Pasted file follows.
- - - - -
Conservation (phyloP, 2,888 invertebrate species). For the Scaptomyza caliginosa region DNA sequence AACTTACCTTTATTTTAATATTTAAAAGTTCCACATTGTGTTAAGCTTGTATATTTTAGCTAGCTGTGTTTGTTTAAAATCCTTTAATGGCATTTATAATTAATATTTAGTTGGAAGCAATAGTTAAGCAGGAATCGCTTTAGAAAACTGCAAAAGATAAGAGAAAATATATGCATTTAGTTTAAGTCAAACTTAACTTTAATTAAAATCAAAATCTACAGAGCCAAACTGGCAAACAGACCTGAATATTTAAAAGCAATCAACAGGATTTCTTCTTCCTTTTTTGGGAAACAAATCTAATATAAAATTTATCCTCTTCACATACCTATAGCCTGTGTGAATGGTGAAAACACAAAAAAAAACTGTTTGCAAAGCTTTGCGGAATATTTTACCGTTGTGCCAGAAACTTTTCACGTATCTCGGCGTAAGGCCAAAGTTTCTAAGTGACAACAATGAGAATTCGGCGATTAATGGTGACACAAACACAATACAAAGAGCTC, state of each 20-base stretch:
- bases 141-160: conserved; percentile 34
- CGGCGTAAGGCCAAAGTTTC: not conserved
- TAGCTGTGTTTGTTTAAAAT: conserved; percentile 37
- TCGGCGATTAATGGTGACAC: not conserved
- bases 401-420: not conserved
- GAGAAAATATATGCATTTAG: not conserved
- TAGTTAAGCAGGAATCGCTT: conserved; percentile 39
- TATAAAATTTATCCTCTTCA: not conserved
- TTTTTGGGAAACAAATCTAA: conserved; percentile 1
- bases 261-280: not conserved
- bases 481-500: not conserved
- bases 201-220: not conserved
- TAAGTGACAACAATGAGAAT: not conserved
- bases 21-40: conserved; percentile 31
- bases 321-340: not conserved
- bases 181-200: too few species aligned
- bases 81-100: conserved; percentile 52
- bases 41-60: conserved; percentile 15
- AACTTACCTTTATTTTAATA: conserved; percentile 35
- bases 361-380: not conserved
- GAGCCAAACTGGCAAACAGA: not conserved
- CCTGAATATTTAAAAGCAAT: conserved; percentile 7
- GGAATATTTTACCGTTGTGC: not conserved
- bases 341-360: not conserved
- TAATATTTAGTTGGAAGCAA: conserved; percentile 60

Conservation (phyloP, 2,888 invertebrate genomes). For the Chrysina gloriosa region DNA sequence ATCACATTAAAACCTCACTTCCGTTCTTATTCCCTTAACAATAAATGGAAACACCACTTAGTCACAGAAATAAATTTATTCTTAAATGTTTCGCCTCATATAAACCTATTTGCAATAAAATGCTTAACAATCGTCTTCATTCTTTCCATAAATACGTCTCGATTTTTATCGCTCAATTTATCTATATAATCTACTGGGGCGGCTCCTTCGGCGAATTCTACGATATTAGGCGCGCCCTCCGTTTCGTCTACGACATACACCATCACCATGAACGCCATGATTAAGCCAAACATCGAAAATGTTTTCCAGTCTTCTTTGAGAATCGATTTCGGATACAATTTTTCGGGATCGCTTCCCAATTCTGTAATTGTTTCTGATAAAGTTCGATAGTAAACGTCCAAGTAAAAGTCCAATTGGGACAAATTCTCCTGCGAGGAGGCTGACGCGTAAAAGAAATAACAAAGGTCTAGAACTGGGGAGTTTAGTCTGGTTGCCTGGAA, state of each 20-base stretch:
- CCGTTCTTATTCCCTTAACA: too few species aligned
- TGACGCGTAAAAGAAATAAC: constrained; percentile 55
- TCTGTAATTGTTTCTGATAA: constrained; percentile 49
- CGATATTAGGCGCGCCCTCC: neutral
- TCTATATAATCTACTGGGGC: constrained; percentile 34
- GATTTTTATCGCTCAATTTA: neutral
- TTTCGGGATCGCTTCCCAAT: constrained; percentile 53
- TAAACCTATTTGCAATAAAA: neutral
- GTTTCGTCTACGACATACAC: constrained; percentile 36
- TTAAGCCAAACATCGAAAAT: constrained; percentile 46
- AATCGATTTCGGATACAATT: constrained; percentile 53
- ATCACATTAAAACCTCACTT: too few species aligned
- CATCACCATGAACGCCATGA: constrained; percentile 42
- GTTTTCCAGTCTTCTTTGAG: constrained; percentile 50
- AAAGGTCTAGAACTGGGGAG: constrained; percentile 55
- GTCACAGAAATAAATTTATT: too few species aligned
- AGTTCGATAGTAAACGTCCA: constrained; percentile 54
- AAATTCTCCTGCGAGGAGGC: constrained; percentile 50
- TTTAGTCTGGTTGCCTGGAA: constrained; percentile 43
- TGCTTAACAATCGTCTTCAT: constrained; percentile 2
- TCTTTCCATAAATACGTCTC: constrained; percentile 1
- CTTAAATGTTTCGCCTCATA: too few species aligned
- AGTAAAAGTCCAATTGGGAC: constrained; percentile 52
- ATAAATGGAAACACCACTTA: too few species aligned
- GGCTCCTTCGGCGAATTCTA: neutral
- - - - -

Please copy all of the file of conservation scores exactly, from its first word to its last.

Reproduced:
Conservation (phyloP, 2,888 invertebrate species). For the Scaptomyza caliginosa region DNA sequence AACTTACCTTTATTTTAATATTTAAAAGTTCCACATTGTGTTAAGCTTGTATATTTTAGCTAGCTGTGTTTGTTTAAAATCCTTTAATGGCATTTATAATTAATATTTAGTTGGAAGCAATAGTTAAGCAGGAATCGCTTTAGAAAACTGCAAAAGATAAGAGAAAATATATGCATTTAGTTTAAGTCAAACTTAACTTTAATTAAAATCAAAATCTACAGAGCCAAACTGGCAAACAGACCTGAATATTTAAAAGCAATCAACAGGATTTCTTCTTCCTTTTTTGGGAAACAAATCTAATATAAAATTTATCCTCTTCACATACCTATAGCCTGTGTGAATGGTGAAAACACAAAAAAAAACTGTTTGCAAAGCTTTGCGGAATATTTTACCGTTGTGCCAGAAACTTTTCACGTATCTCGGCGTAAGGCCAAAGTTTCTAAGTGACAACAATGAGAATTCGGCGATTAATGGTGACACAAACACAATACAAAGAGCTC, state of each 20-base stretch:
- bases 141-160: conserved; percentile 34
- CGGCGTAAGGCCAAAGTTTC: not conserved
- TAGCTGTGTTTGTTTAAAAT: conserved; percentile 37
- TCGGCGATTAATGGTGACAC: not conserved
- bases 401-420: not conserved
- GAGAAAATATATGCATTTAG: not conserved
- TAGTTAAGCAGGAATCGCTT: conserved; percentile 39
- TATAAAATTTATCCTCTTCA: not conserved
- TTTTTGGGAAACAAATCTAA: conserved; percentile 1
- bases 261-280: not conserved
- bases 481-500: not conserved
- bases 201-220: not conserved
- TAAGTGACAACAATGAGAAT: not conserved
- bases 21-40: conserved; percentile 31
- bases 321-340: not conserved
- bases 181-200: too few species aligned
- bases 81-100: conserved; percentile 52
- bases 41-60: conserved; percentile 15
- AACTTACCTTTATTTTAATA: conserved; percentile 35
- bases 361-380: not conserved
- GAGCCAAACTGGCAAACAGA: not conserved
- CCTGAATATTTAAAAGCAAT: conserved; percentile 7
- GGAATATTTTACCGTTGTGC: not conserved
- bases 341-360: not conserved
- TAATATTTAGTTGGAAGCAA: conserved; percentile 60

Conservation (phyloP, 2,888 invertebrate genomes). For the Chrysina gloriosa region DNA sequence ATCACATTAAAACCTCACTTCCGTTCTTATTCCCTTAACAATAAATGGAAACACCACTTAGTCACAGAAATAAATTTATTCTTAAATGTTTCGCCTCATATAAACCTATTTGCAATAAAATGCTTAACAATCGTCTTCATTCTTTCCATAAATACGTCTCGATTTTTATCGCTCAATTTATCTATATAATCTACTGGGGCGGCTCCTTCGGCGAATTCTACGATATTAGGCGCGCCCTCCGTTTCGTCTACGACATACACCATCACCATGAACGCCATGATTAAGCCAAACATCGAAAATGTTTTCCAGTCTTCTTTGAGAATCGATTTCGGATACAATTTTTCGGGATCGCTTCCCAATTCTGTAATTGTTTCTGATAAAGTTCGATAGTAAACGTCCAAGTAAAAGTCCAATTGGGACAAATTCTCCTGCGAGGAGGCTGACGCGTAAAAGAAATAACAAAGGTCTAGAACTGGGGAGTTTAGTCTGGTTGCCTGGAA, state of each 20-base stretch:
- CCGTTCTTATTCCCTTAACA: too few species aligned
- TGACGCGTAAAAGAAATAAC: constrained; percentile 55
- TCTGTAATTGTTTCTGATAA: constrained; percentile 49
- CGATATTAGGCGCGCCCTCC: neutral
- TCTATATAATCTACTGGGGC: constrained; percentile 34
- GATTTTTATCGCTCAATTTA: neutral
- TTTCGGGATCGCTTCCCAAT: constrained; percentile 53
- TAAACCTATTTGCAATAAAA: neutral
- GTTTCGTCTACGACATACAC: constrained; percentile 36
- TTAAGCCAAACATCGAAAAT: constrained; percentile 46
- AATCGATTTCGGATACAATT: constrained; percentile 53
- ATCACATTAAAACCTCACTT: too few species aligned
- CATCACCATGAACGCCATGA: constrained; percentile 42
- GTTTTCCAGTCTTCTTTGAG: constrained; percentile 50
- AAAGGTCTAGAACTGGGGAG: constrained; percentile 55
- GTCACAGAAATAAATTTATT: too few species aligned
- AGTTCGATAGTAAACGTCCA: constrained; percentile 54
- AAATTCTCCTGCGAGGAGGC: constrained; percentile 50
- TTTAGTCTGGTTGCCTGGAA: constrained; percentile 43
- TGCTTAACAATCGTCTTCAT: constrained; percentile 2
- TCTTTCCATAAATACGTCTC: constrained; percentile 1
- CTTAAATGTTTCGCCTCATA: too few species aligned
- AGTAAAAGTCCAATTGGGAC: constrained; percentile 52
- ATAAATGGAAACACCACTTA: too few species aligned
- GGCTCCTTCGGCGAATTCTA: neutral